Simon Hughes says that Lords reform is still on the Liberal Democrat agenda

The Financial Times website carries an article suggesting that senior Liberal Democrats are preparing to make the issue of Lords reform a deal breaker in any future coalition negotiations. It quotes Deputy Leader Simon Hughes as saying:

If the time did come for more coalition negotiations, the experience of coalition the first time will be clearly taken on board when we think through what we would do a second time. The constitutional reform agenda and particularly reform of the Lords would have to be a part of the package.

The article goes on to say that sources close to Nick Clegg approve of such an approach but one unnamed minister injects a note of caution by suggesting that we should concentrate on economic and social issues.

One idea being apparently discussed is a clause in the Coalition Agreement saying that no legislation can be enacted until Lords reform had been achieved.  The Voice is not sure quite how that would work, given that it would take a good year to get Lords reform legislation on the Statute Book, but it’s apparently being touted as the only way to get a coalition deal through a Liberal Democrat Special Conference.

The Voice is also curious as to how much priority readers would give to reforming the Lords and about what Conference representatives would be looking for in a future coalition agreement.

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  • The key is to present a constitutional package as a whole. Rather than voting reform, lords reform, boundaries, Recall of MPs (where has that one gone?) and inidividual voter registration , there should be a coherent package with a provision that none takes effect until all legislated for. I can’t see how an overall ‘Lords first’ clause would work, but it might have sharpened Tory minds on the HoL vote had the boundary review contained a ‘Lords before this’ clause.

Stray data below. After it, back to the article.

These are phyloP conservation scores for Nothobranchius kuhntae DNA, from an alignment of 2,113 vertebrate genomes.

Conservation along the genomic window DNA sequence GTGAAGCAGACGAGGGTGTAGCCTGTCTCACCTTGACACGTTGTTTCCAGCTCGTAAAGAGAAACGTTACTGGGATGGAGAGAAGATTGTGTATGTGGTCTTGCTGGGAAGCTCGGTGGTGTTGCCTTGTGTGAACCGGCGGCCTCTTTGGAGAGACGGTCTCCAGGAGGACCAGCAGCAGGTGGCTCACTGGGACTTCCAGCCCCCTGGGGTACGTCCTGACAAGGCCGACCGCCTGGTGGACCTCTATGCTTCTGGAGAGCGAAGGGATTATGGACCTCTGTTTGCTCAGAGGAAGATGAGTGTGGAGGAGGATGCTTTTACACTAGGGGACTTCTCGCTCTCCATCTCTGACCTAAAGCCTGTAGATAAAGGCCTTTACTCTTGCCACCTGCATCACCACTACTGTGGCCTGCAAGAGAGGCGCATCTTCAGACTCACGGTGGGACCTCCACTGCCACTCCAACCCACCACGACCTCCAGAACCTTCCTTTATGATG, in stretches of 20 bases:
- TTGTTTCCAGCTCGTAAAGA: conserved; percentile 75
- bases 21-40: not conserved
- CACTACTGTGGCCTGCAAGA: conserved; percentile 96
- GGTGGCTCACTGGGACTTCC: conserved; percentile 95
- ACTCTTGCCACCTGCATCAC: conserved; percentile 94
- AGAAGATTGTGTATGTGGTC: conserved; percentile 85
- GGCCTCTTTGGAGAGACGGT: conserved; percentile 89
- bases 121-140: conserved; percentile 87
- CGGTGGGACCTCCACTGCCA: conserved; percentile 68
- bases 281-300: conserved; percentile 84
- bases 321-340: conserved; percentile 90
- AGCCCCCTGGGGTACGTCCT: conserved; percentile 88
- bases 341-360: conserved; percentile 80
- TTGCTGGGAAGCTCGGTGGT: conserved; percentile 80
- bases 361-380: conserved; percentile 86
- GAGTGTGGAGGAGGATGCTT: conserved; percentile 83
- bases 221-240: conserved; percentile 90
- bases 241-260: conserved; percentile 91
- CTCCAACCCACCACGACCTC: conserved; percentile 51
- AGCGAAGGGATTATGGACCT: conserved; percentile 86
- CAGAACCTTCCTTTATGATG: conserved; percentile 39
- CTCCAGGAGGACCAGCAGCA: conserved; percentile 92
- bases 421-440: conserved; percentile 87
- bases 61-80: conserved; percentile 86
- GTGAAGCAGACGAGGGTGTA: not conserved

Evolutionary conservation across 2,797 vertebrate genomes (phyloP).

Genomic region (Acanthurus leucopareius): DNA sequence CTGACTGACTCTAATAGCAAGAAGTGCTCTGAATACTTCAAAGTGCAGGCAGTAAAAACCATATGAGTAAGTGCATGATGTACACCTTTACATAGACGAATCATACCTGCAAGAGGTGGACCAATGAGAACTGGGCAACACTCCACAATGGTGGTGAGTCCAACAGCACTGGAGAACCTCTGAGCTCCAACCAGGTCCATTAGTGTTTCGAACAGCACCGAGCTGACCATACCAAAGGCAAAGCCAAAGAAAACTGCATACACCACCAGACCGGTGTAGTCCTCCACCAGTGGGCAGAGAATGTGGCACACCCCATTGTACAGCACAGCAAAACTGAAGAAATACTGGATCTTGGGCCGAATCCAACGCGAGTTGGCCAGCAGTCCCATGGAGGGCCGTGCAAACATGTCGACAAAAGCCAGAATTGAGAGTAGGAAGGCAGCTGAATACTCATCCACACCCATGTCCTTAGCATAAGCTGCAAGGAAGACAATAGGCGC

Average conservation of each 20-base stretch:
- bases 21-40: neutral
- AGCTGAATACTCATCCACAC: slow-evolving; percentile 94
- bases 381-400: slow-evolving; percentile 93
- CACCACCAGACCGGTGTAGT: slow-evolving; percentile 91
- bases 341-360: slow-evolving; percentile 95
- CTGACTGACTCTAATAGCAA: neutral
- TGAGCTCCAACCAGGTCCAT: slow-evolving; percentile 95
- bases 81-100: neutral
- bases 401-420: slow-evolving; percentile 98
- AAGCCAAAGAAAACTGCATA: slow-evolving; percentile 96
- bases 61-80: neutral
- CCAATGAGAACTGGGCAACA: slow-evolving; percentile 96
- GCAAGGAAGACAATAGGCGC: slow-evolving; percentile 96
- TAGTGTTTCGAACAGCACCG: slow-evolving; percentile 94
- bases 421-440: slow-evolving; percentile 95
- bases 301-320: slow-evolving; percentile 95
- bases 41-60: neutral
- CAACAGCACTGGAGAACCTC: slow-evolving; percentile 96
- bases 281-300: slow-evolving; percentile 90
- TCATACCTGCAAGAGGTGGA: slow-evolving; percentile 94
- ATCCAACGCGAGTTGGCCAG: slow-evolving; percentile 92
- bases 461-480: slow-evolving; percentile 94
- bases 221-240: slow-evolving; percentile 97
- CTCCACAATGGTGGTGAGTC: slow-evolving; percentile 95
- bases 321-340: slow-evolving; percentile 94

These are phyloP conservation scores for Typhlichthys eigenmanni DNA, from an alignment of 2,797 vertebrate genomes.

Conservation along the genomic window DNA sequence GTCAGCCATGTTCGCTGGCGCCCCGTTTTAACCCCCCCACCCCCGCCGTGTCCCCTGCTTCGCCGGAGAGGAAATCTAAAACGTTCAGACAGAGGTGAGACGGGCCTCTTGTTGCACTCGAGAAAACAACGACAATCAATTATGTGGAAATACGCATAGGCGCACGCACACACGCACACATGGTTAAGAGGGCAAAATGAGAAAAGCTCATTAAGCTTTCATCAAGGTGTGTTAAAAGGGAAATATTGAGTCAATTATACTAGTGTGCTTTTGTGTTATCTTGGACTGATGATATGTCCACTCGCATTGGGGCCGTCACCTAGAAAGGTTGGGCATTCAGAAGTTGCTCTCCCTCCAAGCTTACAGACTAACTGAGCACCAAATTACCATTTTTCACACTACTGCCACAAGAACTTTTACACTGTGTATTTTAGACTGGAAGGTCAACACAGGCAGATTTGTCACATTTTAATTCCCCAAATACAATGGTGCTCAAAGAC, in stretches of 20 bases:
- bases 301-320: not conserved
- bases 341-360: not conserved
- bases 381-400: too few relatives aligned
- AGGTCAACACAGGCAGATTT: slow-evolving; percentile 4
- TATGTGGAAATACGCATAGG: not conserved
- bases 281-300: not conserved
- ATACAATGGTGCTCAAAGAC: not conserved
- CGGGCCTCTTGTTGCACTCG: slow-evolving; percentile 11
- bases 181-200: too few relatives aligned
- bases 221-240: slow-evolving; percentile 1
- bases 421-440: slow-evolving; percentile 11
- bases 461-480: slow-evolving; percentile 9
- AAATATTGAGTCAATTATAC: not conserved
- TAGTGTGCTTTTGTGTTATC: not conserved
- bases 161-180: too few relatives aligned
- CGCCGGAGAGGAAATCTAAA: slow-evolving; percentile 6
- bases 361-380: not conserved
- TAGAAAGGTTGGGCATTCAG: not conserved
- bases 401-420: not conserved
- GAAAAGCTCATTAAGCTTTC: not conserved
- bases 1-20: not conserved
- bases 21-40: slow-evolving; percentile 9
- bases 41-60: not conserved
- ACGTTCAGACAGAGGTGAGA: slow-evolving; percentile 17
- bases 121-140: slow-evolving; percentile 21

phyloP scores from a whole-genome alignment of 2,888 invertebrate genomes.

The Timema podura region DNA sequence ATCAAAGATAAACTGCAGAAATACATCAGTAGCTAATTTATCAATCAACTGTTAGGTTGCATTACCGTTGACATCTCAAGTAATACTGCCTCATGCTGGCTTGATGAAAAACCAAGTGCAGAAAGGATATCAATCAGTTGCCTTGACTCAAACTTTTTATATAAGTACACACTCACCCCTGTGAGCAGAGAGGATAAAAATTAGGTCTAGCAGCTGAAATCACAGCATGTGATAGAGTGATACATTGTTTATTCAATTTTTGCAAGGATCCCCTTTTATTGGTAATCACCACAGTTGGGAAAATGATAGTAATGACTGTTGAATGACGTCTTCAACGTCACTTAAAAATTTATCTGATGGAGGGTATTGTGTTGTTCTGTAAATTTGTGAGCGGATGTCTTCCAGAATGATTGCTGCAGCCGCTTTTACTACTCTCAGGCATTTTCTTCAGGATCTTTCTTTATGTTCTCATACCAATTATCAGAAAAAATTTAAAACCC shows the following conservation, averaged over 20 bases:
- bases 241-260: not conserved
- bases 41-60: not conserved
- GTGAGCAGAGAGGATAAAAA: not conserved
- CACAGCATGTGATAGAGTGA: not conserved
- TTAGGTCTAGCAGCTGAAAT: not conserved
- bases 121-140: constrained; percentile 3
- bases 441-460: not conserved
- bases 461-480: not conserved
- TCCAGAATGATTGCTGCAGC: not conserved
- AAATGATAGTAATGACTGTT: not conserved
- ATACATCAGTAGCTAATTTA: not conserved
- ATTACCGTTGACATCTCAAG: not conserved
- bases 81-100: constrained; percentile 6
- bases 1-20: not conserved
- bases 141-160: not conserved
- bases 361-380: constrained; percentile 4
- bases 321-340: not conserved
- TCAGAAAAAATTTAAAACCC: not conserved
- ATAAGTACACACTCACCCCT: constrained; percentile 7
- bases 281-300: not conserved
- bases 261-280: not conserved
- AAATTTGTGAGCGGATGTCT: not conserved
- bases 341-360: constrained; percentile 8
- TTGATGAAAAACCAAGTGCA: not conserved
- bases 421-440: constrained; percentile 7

I feel we should play the long game on voting reform. I’d make STV for council elections the top priority, so people get more familiar with proportional voting systems. If we are doing a deal with the Tories again, they’ll be desperate for an EU referendum. I’d use STV for local elections (and LD freedom to campaign against EU withdrawal) as the price for the Tories to pay for their referendum – they want this so badly we can get something worthwhile the Tories won’t want. And with both bills saying that they don’t take effect until the other is passed.

  • The Lib Dems have done this before, AV referendum before fair votes. The Lib Dems got what they wanted then reneged on the rest of the deal so why would any party trust them to deliver if they tried this wease again?

  • The Lords are an affront to democracy and must go. To say that the economy is more important shows contempt for freedom. After all are out politicians not capable of doing more than one thing at once?

  • Whatever are you on about Dean? At first I thought it might be boundaries reform and Lords reform, but those two clearly hit the buffers together so it has to be something else.

  • tpkfar,

    that sounds like a sensible approach, but I do agree with the unnamed minister who injects a note of caution by suggesting that we should concentrate on deliverable solutions for economic and social issues and not get sidetracked on political positiioning for potential colalition deals.

    There is no great clamour for constitutional reform of the UK parliament . The powers of the devolved assemblies and reforms of our relationship with the European Union are more urgent matters.